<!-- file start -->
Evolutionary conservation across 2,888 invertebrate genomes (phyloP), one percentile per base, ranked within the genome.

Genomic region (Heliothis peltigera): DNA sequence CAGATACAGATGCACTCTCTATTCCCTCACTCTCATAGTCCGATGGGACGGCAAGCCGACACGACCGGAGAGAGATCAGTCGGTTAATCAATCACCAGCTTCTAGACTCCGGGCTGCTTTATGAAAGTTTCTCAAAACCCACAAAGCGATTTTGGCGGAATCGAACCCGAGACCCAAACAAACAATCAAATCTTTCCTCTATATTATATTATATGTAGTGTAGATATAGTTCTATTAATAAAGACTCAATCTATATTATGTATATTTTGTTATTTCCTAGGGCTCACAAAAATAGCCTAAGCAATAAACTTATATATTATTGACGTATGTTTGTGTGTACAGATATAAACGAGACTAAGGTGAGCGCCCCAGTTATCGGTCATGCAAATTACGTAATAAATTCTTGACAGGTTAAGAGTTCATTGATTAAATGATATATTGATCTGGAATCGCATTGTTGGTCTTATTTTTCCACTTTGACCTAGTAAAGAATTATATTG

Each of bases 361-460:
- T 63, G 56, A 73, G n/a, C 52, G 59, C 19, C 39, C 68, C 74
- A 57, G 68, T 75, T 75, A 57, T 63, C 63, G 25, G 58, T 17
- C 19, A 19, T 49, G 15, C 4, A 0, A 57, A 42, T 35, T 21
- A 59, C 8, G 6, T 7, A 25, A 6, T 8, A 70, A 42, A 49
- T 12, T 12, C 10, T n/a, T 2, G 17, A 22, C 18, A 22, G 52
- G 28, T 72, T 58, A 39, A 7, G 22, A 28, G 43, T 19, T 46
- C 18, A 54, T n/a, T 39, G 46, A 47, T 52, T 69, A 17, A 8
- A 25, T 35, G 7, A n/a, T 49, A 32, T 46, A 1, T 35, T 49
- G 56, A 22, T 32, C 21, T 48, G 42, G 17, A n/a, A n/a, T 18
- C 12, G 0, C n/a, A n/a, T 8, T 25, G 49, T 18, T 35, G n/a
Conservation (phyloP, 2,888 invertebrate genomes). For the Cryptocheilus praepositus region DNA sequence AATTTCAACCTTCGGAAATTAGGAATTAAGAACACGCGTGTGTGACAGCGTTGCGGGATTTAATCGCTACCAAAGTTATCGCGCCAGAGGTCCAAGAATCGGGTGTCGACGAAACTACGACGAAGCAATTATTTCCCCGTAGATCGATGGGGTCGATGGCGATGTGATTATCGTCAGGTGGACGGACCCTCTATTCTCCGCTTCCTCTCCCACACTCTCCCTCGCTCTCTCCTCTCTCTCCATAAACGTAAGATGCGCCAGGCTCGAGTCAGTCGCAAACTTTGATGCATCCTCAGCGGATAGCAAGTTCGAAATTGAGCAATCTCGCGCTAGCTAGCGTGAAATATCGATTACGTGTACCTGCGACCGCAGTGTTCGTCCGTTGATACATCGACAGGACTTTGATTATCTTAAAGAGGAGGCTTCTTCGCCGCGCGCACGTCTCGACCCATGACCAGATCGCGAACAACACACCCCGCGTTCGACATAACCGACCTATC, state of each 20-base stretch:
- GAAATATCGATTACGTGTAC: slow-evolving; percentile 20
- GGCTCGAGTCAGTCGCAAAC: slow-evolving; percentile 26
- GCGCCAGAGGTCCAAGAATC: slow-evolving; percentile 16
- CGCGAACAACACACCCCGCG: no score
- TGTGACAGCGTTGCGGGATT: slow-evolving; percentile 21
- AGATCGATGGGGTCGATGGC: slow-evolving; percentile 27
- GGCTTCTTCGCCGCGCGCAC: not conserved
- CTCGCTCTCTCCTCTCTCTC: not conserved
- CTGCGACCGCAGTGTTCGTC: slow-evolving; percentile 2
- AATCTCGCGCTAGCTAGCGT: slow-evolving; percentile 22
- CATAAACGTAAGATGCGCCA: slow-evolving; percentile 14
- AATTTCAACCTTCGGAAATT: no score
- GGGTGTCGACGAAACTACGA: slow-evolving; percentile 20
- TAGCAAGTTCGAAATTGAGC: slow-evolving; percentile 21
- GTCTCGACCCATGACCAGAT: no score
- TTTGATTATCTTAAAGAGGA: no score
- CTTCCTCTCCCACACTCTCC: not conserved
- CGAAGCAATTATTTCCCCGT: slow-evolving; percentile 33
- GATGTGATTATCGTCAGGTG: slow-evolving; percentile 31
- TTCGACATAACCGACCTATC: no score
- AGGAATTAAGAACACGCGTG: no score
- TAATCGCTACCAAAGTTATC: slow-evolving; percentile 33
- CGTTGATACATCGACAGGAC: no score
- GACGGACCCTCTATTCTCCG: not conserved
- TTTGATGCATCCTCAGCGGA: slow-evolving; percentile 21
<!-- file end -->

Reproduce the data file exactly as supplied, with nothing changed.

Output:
Evolutionary conservation across 2,888 invertebrate genomes (phyloP), one percentile per base, ranked within the genome.

Genomic region (Heliothis peltigera): DNA sequence CAGATACAGATGCACTCTCTATTCCCTCACTCTCATAGTCCGATGGGACGGCAAGCCGACACGACCGGAGAGAGATCAGTCGGTTAATCAATCACCAGCTTCTAGACTCCGGGCTGCTTTATGAAAGTTTCTCAAAACCCACAAAGCGATTTTGGCGGAATCGAACCCGAGACCCAAACAAACAATCAAATCTTTCCTCTATATTATATTATATGTAGTGTAGATATAGTTCTATTAATAAAGACTCAATCTATATTATGTATATTTTGTTATTTCCTAGGGCTCACAAAAATAGCCTAAGCAATAAACTTATATATTATTGACGTATGTTTGTGTGTACAGATATAAACGAGACTAAGGTGAGCGCCCCAGTTATCGGTCATGCAAATTACGTAATAAATTCTTGACAGGTTAAGAGTTCATTGATTAAATGATATATTGATCTGGAATCGCATTGTTGGTCTTATTTTTCCACTTTGACCTAGTAAAGAATTATATTG

Each of bases 361-460:
- T 63, G 56, A 73, G n/a, C 52, G 59, C 19, C 39, C 68, C 74
- A 57, G 68, T 75, T 75, A 57, T 63, C 63, G 25, G 58, T 17
- C 19, A 19, T 49, G 15, C 4, A 0, A 57, A 42, T 35, T 21
- A 59, C 8, G 6, T 7, A 25, A 6, T 8, A 70, A 42, A 49
- T 12, T 12, C 10, T n/a, T 2, G 17, A 22, C 18, A 22, G 52
- G 28, T 72, T 58, A 39, A 7, G 22, A 28, G 43, T 19, T 46
- C 18, A 54, T n/a, T 39, G 46, A 47, T 52, T 69, A 17, A 8
- A 25, T 35, G 7, A n/a, T 49, A 32, T 46, A 1, T 35, T 49
- G 56, A 22, T 32, C 21, T 48, G 42, G 17, A n/a, A n/a, T 18
- C 12, G 0, C n/a, A n/a, T 8, T 25, G 49, T 18, T 35, G n/a
Conservation (phyloP, 2,888 invertebrate genomes). For the Cryptocheilus praepositus region DNA sequence AATTTCAACCTTCGGAAATTAGGAATTAAGAACACGCGTGTGTGACAGCGTTGCGGGATTTAATCGCTACCAAAGTTATCGCGCCAGAGGTCCAAGAATCGGGTGTCGACGAAACTACGACGAAGCAATTATTTCCCCGTAGATCGATGGGGTCGATGGCGATGTGATTATCGTCAGGTGGACGGACCCTCTATTCTCCGCTTCCTCTCCCACACTCTCCCTCGCTCTCTCCTCTCTCTCCATAAACGTAAGATGCGCCAGGCTCGAGTCAGTCGCAAACTTTGATGCATCCTCAGCGGATAGCAAGTTCGAAATTGAGCAATCTCGCGCTAGCTAGCGTGAAATATCGATTACGTGTACCTGCGACCGCAGTGTTCGTCCGTTGATACATCGACAGGACTTTGATTATCTTAAAGAGGAGGCTTCTTCGCCGCGCGCACGTCTCGACCCATGACCAGATCGCGAACAACACACCCCGCGTTCGACATAACCGACCTATC, state of each 20-base stretch:
- GAAATATCGATTACGTGTAC: slow-evolving; percentile 20
- GGCTCGAGTCAGTCGCAAAC: slow-evolving; percentile 26
- GCGCCAGAGGTCCAAGAATC: slow-evolving; percentile 16
- CGCGAACAACACACCCCGCG: no score
- TGTGACAGCGTTGCGGGATT: slow-evolving; percentile 21
- AGATCGATGGGGTCGATGGC: slow-evolving; percentile 27
- GGCTTCTTCGCCGCGCGCAC: not conserved
- CTCGCTCTCTCCTCTCTCTC: not conserved
- CTGCGACCGCAGTGTTCGTC: slow-evolving; percentile 2
- AATCTCGCGCTAGCTAGCGT: slow-evolving; percentile 22
- CATAAACGTAAGATGCGCCA: slow-evolving; percentile 14
- AATTTCAACCTTCGGAAATT: no score
- GGGTGTCGACGAAACTACGA: slow-evolving; percentile 20
- TAGCAAGTTCGAAATTGAGC: slow-evolving; percentile 21
- GTCTCGACCCATGACCAGAT: no score
- TTTGATTATCTTAAAGAGGA: no score
- CTTCCTCTCCCACACTCTCC: not conserved
- CGAAGCAATTATTTCCCCGT: slow-evolving; percentile 33
- GATGTGATTATCGTCAGGTG: slow-evolving; percentile 31
- TTCGACATAACCGACCTATC: no score
- AGGAATTAAGAACACGCGTG: no score
- TAATCGCTACCAAAGTTATC: slow-evolving; percentile 33
- CGTTGATACATCGACAGGAC: no score
- GACGGACCCTCTATTCTCCG: not conserved
- TTTGATGCATCCTCAGCGGA: slow-evolving; percentile 21